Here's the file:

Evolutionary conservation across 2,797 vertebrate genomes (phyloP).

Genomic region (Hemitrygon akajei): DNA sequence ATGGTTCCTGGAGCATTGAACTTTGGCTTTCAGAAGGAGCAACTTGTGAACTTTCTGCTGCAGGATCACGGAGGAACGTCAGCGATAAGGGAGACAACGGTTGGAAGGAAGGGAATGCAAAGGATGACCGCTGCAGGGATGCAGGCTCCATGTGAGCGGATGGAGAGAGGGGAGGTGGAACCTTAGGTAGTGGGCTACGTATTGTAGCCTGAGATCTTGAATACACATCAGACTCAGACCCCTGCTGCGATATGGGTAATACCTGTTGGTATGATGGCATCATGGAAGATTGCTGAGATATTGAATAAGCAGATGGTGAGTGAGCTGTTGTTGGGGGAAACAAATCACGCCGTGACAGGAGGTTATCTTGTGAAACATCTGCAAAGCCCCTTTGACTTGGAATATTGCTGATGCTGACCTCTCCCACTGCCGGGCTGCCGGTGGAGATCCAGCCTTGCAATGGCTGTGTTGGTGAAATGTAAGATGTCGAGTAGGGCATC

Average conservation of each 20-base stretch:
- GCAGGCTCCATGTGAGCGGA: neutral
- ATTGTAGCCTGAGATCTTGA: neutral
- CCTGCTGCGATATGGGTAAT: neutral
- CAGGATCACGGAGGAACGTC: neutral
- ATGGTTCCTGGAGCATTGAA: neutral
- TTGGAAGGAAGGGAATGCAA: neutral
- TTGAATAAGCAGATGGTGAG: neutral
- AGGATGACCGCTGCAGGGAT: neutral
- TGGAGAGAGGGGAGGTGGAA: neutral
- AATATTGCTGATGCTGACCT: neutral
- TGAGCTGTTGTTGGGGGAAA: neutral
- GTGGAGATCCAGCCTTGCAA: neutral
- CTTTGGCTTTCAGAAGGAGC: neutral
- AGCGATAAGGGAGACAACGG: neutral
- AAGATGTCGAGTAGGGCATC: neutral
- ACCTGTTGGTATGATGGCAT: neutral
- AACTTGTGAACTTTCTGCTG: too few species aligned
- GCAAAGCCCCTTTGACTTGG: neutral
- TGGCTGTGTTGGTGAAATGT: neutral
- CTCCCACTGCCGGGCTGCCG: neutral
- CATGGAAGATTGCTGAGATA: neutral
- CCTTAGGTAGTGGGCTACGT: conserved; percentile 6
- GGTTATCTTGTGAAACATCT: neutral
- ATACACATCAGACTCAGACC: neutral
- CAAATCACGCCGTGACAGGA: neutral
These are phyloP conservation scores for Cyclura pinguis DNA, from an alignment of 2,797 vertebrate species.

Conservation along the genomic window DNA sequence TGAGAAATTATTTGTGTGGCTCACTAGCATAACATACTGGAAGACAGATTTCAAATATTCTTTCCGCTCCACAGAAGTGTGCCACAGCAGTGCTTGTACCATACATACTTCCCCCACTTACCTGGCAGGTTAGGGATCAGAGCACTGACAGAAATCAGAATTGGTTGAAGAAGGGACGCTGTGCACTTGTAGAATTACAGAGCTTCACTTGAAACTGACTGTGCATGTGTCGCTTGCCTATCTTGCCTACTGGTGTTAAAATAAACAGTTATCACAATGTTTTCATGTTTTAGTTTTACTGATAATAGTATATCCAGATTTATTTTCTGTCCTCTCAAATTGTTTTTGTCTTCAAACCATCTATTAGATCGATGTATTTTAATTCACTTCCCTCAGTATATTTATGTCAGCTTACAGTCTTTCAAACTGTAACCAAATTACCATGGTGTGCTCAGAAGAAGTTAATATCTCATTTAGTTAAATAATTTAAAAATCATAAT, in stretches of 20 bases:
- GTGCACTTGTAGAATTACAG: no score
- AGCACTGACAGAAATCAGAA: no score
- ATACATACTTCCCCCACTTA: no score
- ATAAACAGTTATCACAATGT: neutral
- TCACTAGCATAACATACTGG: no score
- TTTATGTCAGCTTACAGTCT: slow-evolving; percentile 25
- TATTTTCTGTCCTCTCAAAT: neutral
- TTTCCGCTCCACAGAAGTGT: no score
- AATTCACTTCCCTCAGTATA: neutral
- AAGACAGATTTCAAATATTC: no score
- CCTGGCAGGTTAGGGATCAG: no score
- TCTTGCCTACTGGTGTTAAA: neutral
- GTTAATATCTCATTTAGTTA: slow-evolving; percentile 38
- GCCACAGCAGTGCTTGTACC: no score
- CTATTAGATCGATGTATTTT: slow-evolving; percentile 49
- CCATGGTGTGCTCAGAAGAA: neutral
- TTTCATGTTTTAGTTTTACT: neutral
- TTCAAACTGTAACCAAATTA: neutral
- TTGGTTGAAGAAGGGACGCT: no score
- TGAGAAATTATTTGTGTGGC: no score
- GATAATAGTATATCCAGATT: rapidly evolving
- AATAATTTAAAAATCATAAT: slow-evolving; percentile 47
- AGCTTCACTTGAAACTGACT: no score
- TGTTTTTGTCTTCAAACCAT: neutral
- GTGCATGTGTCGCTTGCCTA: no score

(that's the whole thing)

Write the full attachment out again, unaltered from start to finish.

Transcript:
Evolutionary conservation across 2,797 vertebrate genomes (phyloP).

Genomic region (Hemitrygon akajei): DNA sequence ATGGTTCCTGGAGCATTGAACTTTGGCTTTCAGAAGGAGCAACTTGTGAACTTTCTGCTGCAGGATCACGGAGGAACGTCAGCGATAAGGGAGACAACGGTTGGAAGGAAGGGAATGCAAAGGATGACCGCTGCAGGGATGCAGGCTCCATGTGAGCGGATGGAGAGAGGGGAGGTGGAACCTTAGGTAGTGGGCTACGTATTGTAGCCTGAGATCTTGAATACACATCAGACTCAGACCCCTGCTGCGATATGGGTAATACCTGTTGGTATGATGGCATCATGGAAGATTGCTGAGATATTGAATAAGCAGATGGTGAGTGAGCTGTTGTTGGGGGAAACAAATCACGCCGTGACAGGAGGTTATCTTGTGAAACATCTGCAAAGCCCCTTTGACTTGGAATATTGCTGATGCTGACCTCTCCCACTGCCGGGCTGCCGGTGGAGATCCAGCCTTGCAATGGCTGTGTTGGTGAAATGTAAGATGTCGAGTAGGGCATC

Average conservation of each 20-base stretch:
- GCAGGCTCCATGTGAGCGGA: neutral
- ATTGTAGCCTGAGATCTTGA: neutral
- CCTGCTGCGATATGGGTAAT: neutral
- CAGGATCACGGAGGAACGTC: neutral
- ATGGTTCCTGGAGCATTGAA: neutral
- TTGGAAGGAAGGGAATGCAA: neutral
- TTGAATAAGCAGATGGTGAG: neutral
- AGGATGACCGCTGCAGGGAT: neutral
- TGGAGAGAGGGGAGGTGGAA: neutral
- AATATTGCTGATGCTGACCT: neutral
- TGAGCTGTTGTTGGGGGAAA: neutral
- GTGGAGATCCAGCCTTGCAA: neutral
- CTTTGGCTTTCAGAAGGAGC: neutral
- AGCGATAAGGGAGACAACGG: neutral
- AAGATGTCGAGTAGGGCATC: neutral
- ACCTGTTGGTATGATGGCAT: neutral
- AACTTGTGAACTTTCTGCTG: too few species aligned
- GCAAAGCCCCTTTGACTTGG: neutral
- TGGCTGTGTTGGTGAAATGT: neutral
- CTCCCACTGCCGGGCTGCCG: neutral
- CATGGAAGATTGCTGAGATA: neutral
- CCTTAGGTAGTGGGCTACGT: conserved; percentile 6
- GGTTATCTTGTGAAACATCT: neutral
- ATACACATCAGACTCAGACC: neutral
- CAAATCACGCCGTGACAGGA: neutral
These are phyloP conservation scores for Cyclura pinguis DNA, from an alignment of 2,797 vertebrate species.

Conservation along the genomic window DNA sequence TGAGAAATTATTTGTGTGGCTCACTAGCATAACATACTGGAAGACAGATTTCAAATATTCTTTCCGCTCCACAGAAGTGTGCCACAGCAGTGCTTGTACCATACATACTTCCCCCACTTACCTGGCAGGTTAGGGATCAGAGCACTGACAGAAATCAGAATTGGTTGAAGAAGGGACGCTGTGCACTTGTAGAATTACAGAGCTTCACTTGAAACTGACTGTGCATGTGTCGCTTGCCTATCTTGCCTACTGGTGTTAAAATAAACAGTTATCACAATGTTTTCATGTTTTAGTTTTACTGATAATAGTATATCCAGATTTATTTTCTGTCCTCTCAAATTGTTTTTGTCTTCAAACCATCTATTAGATCGATGTATTTTAATTCACTTCCCTCAGTATATTTATGTCAGCTTACAGTCTTTCAAACTGTAACCAAATTACCATGGTGTGCTCAGAAGAAGTTAATATCTCATTTAGTTAAATAATTTAAAAATCATAAT, in stretches of 20 bases:
- GTGCACTTGTAGAATTACAG: no score
- AGCACTGACAGAAATCAGAA: no score
- ATACATACTTCCCCCACTTA: no score
- ATAAACAGTTATCACAATGT: neutral
- TCACTAGCATAACATACTGG: no score
- TTTATGTCAGCTTACAGTCT: slow-evolving; percentile 25
- TATTTTCTGTCCTCTCAAAT: neutral
- TTTCCGCTCCACAGAAGTGT: no score
- AATTCACTTCCCTCAGTATA: neutral
- AAGACAGATTTCAAATATTC: no score
- CCTGGCAGGTTAGGGATCAG: no score
- TCTTGCCTACTGGTGTTAAA: neutral
- GTTAATATCTCATTTAGTTA: slow-evolving; percentile 38
- GCCACAGCAGTGCTTGTACC: no score
- CTATTAGATCGATGTATTTT: slow-evolving; percentile 49
- CCATGGTGTGCTCAGAAGAA: neutral
- TTTCATGTTTTAGTTTTACT: neutral
- TTCAAACTGTAACCAAATTA: neutral
- TTGGTTGAAGAAGGGACGCT: no score
- TGAGAAATTATTTGTGTGGC: no score
- GATAATAGTATATCCAGATT: rapidly evolving
- AATAATTTAAAAATCATAAT: slow-evolving; percentile 47
- AGCTTCACTTGAAACTGACT: no score
- TGTTTTTGTCTTCAAACCAT: neutral
- GTGCATGTGTCGCTTGCCTA: no score